The fortifications withstood the effects of the Ottoman cannon and the whole summer passed without the attackers making significant progress; by the end of September the Knights thought they had managed again to survive a siege: the Ottoman army was usually disbanded at the end of summer and reconvened the next spring; in addition Pope Adrian VI appealed to the Christian nations to help the Knights.
Sultan Suleyman understood that by withdrawing from Rhodes he was putting his own authority at risk and he kept on with the siege; the Christian nations were more divided than ever because of the Reformation: the papal calls fell flat.
By December the Ottomans breached the walls near St. Athanasius' Gate and were ready to launch a final assault: Sultan Suleyman however knew that in 1480 in a similar situation the assault ended in defeat; in the other camp Grand Master Philibert Villiers De l'Isle Adam was left with only 180 knights and little hope of receiving help. The two sides started negotiations and on December 20 an agreement was reached: on Christmas' Day the Ottomans entered Rhodes and on January 1, 1523 the Knights and the Catholic inhabitants left the town carrying with them their banners and their holy images; the terms of the agreement included also the surrender of the Knights' fortresses in Kos and St. Peter's Castle.
(left) Old market street, the main street of Burgo; (centre) Ottoman houses; (right) Agŕ mosque
The Ottomans settled in the walled town while the Greek inhabitants had to move to Neo Chorio (new town) the site of today's modern Rhodes. The churches were turned into mosques: the main street of Burgo became the heart of the town; typical Ottoman balconies were added to the houses.
(left) Ottoman Library; (centre) fountain in the courtyard of an Ottoman house; (right) window of an Ottoman building
While on many Aegean islands (Chios, Mytilini) Muslims were forced to leave by the 1923 agreements between Greece and Turkey for the exchange of population, in Rhodes there is still a Muslim community with their own cultural and religious institutions.
(left) Agios Georgios/Hurmalč madrasa; (centre) Agios Fanorious/Pial-ed-din Mosque;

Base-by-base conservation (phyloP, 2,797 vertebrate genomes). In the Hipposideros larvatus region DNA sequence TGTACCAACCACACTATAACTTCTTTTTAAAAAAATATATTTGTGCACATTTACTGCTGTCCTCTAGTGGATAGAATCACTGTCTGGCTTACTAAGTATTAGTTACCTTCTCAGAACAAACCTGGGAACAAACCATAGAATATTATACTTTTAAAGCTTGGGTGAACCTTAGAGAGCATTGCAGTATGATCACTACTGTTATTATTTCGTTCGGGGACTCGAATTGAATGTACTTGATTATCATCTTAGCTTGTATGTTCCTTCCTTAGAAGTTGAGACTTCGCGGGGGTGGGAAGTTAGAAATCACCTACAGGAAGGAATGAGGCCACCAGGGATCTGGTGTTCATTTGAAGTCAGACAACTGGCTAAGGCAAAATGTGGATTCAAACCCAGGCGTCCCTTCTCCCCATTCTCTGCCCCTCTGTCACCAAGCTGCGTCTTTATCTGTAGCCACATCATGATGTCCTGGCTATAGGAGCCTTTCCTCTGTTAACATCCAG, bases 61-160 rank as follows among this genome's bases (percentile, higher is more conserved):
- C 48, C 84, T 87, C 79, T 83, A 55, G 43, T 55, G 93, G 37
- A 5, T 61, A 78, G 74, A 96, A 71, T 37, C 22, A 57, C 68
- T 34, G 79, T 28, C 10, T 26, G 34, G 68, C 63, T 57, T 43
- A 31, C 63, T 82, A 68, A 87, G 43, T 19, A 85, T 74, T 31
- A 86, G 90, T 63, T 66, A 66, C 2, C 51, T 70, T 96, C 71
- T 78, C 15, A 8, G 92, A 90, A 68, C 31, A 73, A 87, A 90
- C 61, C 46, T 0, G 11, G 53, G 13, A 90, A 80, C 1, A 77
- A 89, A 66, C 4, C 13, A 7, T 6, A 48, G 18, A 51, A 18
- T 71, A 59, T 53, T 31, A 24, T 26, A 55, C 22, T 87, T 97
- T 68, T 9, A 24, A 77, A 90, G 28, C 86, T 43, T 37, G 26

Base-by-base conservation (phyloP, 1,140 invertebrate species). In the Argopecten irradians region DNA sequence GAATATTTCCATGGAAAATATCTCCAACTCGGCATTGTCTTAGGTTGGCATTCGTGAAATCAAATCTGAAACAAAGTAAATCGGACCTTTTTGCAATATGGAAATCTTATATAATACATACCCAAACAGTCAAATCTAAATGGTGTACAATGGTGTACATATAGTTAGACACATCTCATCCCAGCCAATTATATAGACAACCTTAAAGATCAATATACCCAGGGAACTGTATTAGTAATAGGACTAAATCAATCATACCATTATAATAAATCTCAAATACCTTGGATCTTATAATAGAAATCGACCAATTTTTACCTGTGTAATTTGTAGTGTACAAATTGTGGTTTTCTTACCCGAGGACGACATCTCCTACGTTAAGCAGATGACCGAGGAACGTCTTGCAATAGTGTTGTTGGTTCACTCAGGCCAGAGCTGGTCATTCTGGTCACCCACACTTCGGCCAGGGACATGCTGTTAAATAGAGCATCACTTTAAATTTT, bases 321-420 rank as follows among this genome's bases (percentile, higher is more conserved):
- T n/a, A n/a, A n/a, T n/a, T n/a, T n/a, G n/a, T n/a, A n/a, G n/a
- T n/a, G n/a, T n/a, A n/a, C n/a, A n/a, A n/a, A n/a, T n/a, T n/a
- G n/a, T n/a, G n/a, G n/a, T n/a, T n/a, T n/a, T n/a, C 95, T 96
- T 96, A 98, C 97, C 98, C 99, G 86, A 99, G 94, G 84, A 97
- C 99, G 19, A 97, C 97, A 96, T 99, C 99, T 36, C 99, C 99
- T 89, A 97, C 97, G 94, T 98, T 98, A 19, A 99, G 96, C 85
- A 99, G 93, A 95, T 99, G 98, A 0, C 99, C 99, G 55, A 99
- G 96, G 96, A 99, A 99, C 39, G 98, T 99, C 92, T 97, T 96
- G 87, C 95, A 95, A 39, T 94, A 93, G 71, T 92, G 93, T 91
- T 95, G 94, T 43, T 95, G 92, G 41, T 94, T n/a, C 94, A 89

(right) Agia Triada/Dolapli Mosque
The Byzantine churches which were turned into mosques or madrases (Islamic schools) have been brought back to their original appearance, although in some cases a portal or a truncated minaret shows their use during the Ottoman period.
Jewish quarter: (left) fountain with an inscription to General Ameglio, the first Italian military commander of Rhodes;
(centre) monument to the 1804 Jews of Rhodes and Kos who died in the concentration camps; (right) the only remaining synagogue
A 1929 Italian tourist guide so described the Jewish quarter of Rhodes: Beyond the Admiralty we enter the Jewish quarter where the atmosphere is so different from that of the Muslim quarter: the latter is very silent with family life going on behind closed doors, the
Jewish quarter is happily noisy with children screaming and the open doors allow to see women doing their chores in rooms and courtyards.
That is all gone: on July 23, 1944 the Nazis raided the quarter and deported all Jews; the quarter was bombed during the last months of WWII which in Rhodes ended only in May 1945.
The image used as background for this page shows Agia Triada and its truncated minaret.
Rhodes: the Gates
Rhodes: the Fortifications
Rhodes: the Town of the Knights
Rhodes: modern Italian architecture
Kos: the fortress
Kos: the ancient town
St. Peter's Castle (Bodrum)